I must digress: Ladurée always brings a tear to my eye. Not only is it a shop I would voluntarily imprison myself in, it is the cause of a lingering discord between my beloved youngest brother and I. While he was last in Paris, he telephoned me from one of the Ladurée stores to gloat that he was there and I was not! He doesn’t even like pastries and confectionery, but couldn’t resist the temptation to torment me with descriptions of macarons and more.

What he didn’t know is that Ladurée is not the only grand shop selling macarons in Paris anymore. There is a new baker in town: Legendary patissier to the stars, Pierre Hermé has a line-up that includes rose and jasmine, passion fruit and milk chocolate, and caramel and fleur de sel. His newest ‘Collection Éphémère’ (‘Ephemeral Collection’) includes macarons flavored with rose, vanilla and clove called ‘Jardin Secret’ (Secret Garden), and the extraordinary ‘Jardin Marin’ – a macaron scented with chanterelle mushrooms (girolles in French), green tea and lemon.

Be prepared – Monsieur Hermé does not exactly shy away from charging. Twelve of these divine little confections will set you back a whopping 26.50€. You can’t exactly afford to snaffle them down like doughnuts, but fortunately Monsieur Hermé has published a macaron cookbook, which may prove a little more economical if you develop a fetish for them.

As promised, here is a list of the pronunciations of words and names in the article. If you want to know more about these words, click on the link and have a look at the entry in the HowDoYouSayThatWord.com database.

macarons (French)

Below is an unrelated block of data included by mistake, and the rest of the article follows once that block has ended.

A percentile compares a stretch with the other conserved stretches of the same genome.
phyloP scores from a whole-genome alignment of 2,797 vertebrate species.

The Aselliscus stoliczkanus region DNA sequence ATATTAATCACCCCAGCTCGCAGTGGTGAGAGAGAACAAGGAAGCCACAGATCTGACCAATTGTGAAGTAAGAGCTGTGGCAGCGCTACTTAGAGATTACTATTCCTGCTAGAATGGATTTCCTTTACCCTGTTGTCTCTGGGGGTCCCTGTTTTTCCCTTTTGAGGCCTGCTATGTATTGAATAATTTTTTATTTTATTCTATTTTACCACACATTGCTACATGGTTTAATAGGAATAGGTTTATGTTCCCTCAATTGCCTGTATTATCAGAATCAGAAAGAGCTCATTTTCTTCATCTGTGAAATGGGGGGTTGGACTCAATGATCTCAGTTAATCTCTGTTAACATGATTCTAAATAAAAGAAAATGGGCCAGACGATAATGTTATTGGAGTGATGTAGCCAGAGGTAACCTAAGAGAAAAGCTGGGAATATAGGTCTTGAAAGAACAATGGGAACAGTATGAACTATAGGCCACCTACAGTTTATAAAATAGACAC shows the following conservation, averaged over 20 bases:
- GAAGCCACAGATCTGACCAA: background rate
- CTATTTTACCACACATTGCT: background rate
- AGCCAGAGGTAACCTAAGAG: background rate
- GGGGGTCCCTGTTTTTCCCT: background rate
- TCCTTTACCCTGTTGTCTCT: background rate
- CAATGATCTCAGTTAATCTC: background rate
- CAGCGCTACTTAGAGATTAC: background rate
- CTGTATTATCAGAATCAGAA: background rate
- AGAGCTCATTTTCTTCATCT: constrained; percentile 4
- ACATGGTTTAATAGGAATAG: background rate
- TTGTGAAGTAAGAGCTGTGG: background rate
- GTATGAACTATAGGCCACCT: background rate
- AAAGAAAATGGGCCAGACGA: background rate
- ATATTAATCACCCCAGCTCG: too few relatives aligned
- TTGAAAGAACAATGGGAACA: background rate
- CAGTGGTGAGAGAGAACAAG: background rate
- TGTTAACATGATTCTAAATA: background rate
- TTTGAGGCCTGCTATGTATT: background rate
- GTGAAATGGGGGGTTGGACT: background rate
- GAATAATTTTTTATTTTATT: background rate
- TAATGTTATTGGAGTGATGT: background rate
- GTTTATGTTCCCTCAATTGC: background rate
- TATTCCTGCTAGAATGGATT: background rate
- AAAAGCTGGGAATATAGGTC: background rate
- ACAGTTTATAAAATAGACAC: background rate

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macarons (English)

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Pierre Hermé

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Collection Éphémère

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Jardin Secret

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Jardin Marin

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Do you have any favorite macaron flavors? Or maybe a great recipe you’d like to share? If there are any additional names you want to know how to pronounce, email me, and I’ll add them with pleasure. I’d love to hear your comments, suggestions, and questions, as always!

Gourmet Food Store Macarons howdoyousaythatword.com

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About the Author

Marie-Ora is obsessed with pronunciation, languages, food, wine, cooking, 4Foots. and chocolate. When she isn't working, she enjoys snacking, sipping on wine, reading and napping, and is currently researching methods to do all 4 simultaneously. Although Marie-Ora has absolutely no vices, she is easily provoked by mis-pronunciations, bad coffee, and unwarranted hype.


  1. Ran  October 19, 2012

    In terms of words, technically its not wrong to call it a ‘macaroon’.

    People are translating the french ‘macaron’ to ‘macaroon’ because, well thats the actual french to english translation =)

    Laduree created it and called it the Macaron. At one point at least 2 years ago, they also called it ‘macaroon’ on their english site. They’ve changed it in recent times to avoid the confusion.

    The last time i checked, the english edition of Larousse Gastronomique: the worlds greatest french culinary encyclopedia also names it ‘macaroon’. That’s like, the official food bible.

    So really, we’re calling it the french way =) I say macaron, myself. It is nice to differentiate the 2 though.

    • Marie-Ora  October 20, 2012

      Hi Ran – the thing is a ‘macaroon’ and a ‘macaron’ are not the same thing. That’s why Ladurée changed the name on their English site. Also, Ladurée did NOT INVENT the macaron – this confection was invented somewhere in the Middle Ages, and there is a gaggle of French villages vying for who came up with it first. And I’ve got to tell you, Larousse Gastronomique sits on my desk at all times. This is not the only time I’ve disagreed with them. I’m a little (!) OCD in my research, and there are more than a few of their entries that IMHO need a little more thought. That said, I’m delighted to hear from someone with a considered, researched opinion. The world cannot have too many people willing to read up on and debate the origins of dishes!! It’s an honor to have a member of this select group stopping by and commenting. Hope to see you again :)